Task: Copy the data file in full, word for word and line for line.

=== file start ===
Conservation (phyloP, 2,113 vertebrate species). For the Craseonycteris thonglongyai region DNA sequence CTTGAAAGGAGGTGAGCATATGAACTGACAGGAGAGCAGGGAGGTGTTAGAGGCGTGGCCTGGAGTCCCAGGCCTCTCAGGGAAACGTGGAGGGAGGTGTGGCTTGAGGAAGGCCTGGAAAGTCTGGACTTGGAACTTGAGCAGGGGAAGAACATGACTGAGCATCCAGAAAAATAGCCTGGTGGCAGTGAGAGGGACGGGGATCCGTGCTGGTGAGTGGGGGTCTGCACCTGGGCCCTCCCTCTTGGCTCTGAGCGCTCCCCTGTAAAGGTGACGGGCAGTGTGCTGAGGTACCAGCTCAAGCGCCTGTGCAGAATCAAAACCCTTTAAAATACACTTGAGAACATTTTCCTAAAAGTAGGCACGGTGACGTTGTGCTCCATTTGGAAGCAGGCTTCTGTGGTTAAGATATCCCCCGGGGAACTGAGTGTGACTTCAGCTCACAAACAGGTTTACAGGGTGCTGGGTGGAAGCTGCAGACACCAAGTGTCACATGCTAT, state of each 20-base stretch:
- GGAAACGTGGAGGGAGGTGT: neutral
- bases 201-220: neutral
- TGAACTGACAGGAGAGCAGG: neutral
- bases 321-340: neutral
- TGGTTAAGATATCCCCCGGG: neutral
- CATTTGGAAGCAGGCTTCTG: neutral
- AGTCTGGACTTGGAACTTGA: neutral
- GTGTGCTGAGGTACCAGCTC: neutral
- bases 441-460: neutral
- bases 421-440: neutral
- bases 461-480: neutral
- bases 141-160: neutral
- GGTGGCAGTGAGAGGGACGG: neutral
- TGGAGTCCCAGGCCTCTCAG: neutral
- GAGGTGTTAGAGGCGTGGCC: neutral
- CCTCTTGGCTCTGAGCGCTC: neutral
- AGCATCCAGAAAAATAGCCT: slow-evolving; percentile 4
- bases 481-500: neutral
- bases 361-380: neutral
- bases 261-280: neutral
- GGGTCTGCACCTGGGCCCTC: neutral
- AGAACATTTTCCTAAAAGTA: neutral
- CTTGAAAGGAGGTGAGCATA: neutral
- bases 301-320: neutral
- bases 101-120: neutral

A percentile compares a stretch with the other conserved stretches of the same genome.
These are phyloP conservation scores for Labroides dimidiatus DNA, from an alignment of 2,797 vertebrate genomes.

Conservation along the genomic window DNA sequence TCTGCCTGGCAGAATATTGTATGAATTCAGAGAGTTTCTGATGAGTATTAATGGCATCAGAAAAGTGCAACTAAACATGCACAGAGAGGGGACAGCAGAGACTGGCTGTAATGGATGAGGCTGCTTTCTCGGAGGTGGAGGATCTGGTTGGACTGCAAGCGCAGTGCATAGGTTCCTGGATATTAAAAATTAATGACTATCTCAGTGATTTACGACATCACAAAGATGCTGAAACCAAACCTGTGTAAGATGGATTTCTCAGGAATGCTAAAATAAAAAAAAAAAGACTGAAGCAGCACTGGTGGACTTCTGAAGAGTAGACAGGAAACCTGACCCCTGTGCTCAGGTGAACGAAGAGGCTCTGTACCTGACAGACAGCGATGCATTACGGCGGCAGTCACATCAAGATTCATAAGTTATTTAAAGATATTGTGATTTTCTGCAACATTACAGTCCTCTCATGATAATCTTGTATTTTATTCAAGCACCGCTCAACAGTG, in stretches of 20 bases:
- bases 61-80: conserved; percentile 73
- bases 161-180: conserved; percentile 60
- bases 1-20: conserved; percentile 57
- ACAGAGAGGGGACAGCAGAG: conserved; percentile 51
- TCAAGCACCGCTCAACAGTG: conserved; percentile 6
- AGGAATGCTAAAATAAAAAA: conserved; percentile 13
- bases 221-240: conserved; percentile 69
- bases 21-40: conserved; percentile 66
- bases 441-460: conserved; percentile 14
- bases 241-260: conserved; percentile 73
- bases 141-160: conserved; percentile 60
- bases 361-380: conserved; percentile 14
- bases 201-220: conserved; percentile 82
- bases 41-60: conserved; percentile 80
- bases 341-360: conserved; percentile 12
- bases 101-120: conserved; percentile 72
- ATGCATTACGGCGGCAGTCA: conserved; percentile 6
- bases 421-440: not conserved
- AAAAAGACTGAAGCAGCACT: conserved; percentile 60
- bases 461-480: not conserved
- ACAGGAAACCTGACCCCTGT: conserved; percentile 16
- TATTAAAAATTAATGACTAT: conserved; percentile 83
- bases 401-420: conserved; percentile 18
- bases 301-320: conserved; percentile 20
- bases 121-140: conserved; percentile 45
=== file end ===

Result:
Conservation (phyloP, 2,113 vertebrate species). For the Craseonycteris thonglongyai region DNA sequence CTTGAAAGGAGGTGAGCATATGAACTGACAGGAGAGCAGGGAGGTGTTAGAGGCGTGGCCTGGAGTCCCAGGCCTCTCAGGGAAACGTGGAGGGAGGTGTGGCTTGAGGAAGGCCTGGAAAGTCTGGACTTGGAACTTGAGCAGGGGAAGAACATGACTGAGCATCCAGAAAAATAGCCTGGTGGCAGTGAGAGGGACGGGGATCCGTGCTGGTGAGTGGGGGTCTGCACCTGGGCCCTCCCTCTTGGCTCTGAGCGCTCCCCTGTAAAGGTGACGGGCAGTGTGCTGAGGTACCAGCTCAAGCGCCTGTGCAGAATCAAAACCCTTTAAAATACACTTGAGAACATTTTCCTAAAAGTAGGCACGGTGACGTTGTGCTCCATTTGGAAGCAGGCTTCTGTGGTTAAGATATCCCCCGGGGAACTGAGTGTGACTTCAGCTCACAAACAGGTTTACAGGGTGCTGGGTGGAAGCTGCAGACACCAAGTGTCACATGCTAT, state of each 20-base stretch:
- GGAAACGTGGAGGGAGGTGT: neutral
- bases 201-220: neutral
- TGAACTGACAGGAGAGCAGG: neutral
- bases 321-340: neutral
- TGGTTAAGATATCCCCCGGG: neutral
- CATTTGGAAGCAGGCTTCTG: neutral
- AGTCTGGACTTGGAACTTGA: neutral
- GTGTGCTGAGGTACCAGCTC: neutral
- bases 441-460: neutral
- bases 421-440: neutral
- bases 461-480: neutral
- bases 141-160: neutral
- GGTGGCAGTGAGAGGGACGG: neutral
- TGGAGTCCCAGGCCTCTCAG: neutral
- GAGGTGTTAGAGGCGTGGCC: neutral
- CCTCTTGGCTCTGAGCGCTC: neutral
- AGCATCCAGAAAAATAGCCT: slow-evolving; percentile 4
- bases 481-500: neutral
- bases 361-380: neutral
- bases 261-280: neutral
- GGGTCTGCACCTGGGCCCTC: neutral
- AGAACATTTTCCTAAAAGTA: neutral
- CTTGAAAGGAGGTGAGCATA: neutral
- bases 301-320: neutral
- bases 101-120: neutral

A percentile compares a stretch with the other conserved stretches of the same genome.
These are phyloP conservation scores for Labroides dimidiatus DNA, from an alignment of 2,797 vertebrate genomes.

Conservation along the genomic window DNA sequence TCTGCCTGGCAGAATATTGTATGAATTCAGAGAGTTTCTGATGAGTATTAATGGCATCAGAAAAGTGCAACTAAACATGCACAGAGAGGGGACAGCAGAGACTGGCTGTAATGGATGAGGCTGCTTTCTCGGAGGTGGAGGATCTGGTTGGACTGCAAGCGCAGTGCATAGGTTCCTGGATATTAAAAATTAATGACTATCTCAGTGATTTACGACATCACAAAGATGCTGAAACCAAACCTGTGTAAGATGGATTTCTCAGGAATGCTAAAATAAAAAAAAAAAGACTGAAGCAGCACTGGTGGACTTCTGAAGAGTAGACAGGAAACCTGACCCCTGTGCTCAGGTGAACGAAGAGGCTCTGTACCTGACAGACAGCGATGCATTACGGCGGCAGTCACATCAAGATTCATAAGTTATTTAAAGATATTGTGATTTTCTGCAACATTACAGTCCTCTCATGATAATCTTGTATTTTATTCAAGCACCGCTCAACAGTG, in stretches of 20 bases:
- bases 61-80: conserved; percentile 73
- bases 161-180: conserved; percentile 60
- bases 1-20: conserved; percentile 57
- ACAGAGAGGGGACAGCAGAG: conserved; percentile 51
- TCAAGCACCGCTCAACAGTG: conserved; percentile 6
- AGGAATGCTAAAATAAAAAA: conserved; percentile 13
- bases 221-240: conserved; percentile 69
- bases 21-40: conserved; percentile 66
- bases 441-460: conserved; percentile 14
- bases 241-260: conserved; percentile 73
- bases 141-160: conserved; percentile 60
- bases 361-380: conserved; percentile 14
- bases 201-220: conserved; percentile 82
- bases 41-60: conserved; percentile 80
- bases 341-360: conserved; percentile 12
- bases 101-120: conserved; percentile 72
- ATGCATTACGGCGGCAGTCA: conserved; percentile 6
- bases 421-440: not conserved
- AAAAAGACTGAAGCAGCACT: conserved; percentile 60
- bases 461-480: not conserved
- ACAGGAAACCTGACCCCTGT: conserved; percentile 16
- TATTAAAAATTAATGACTAT: conserved; percentile 83
- bases 401-420: conserved; percentile 18
- bases 301-320: conserved; percentile 20
- bases 121-140: conserved; percentile 45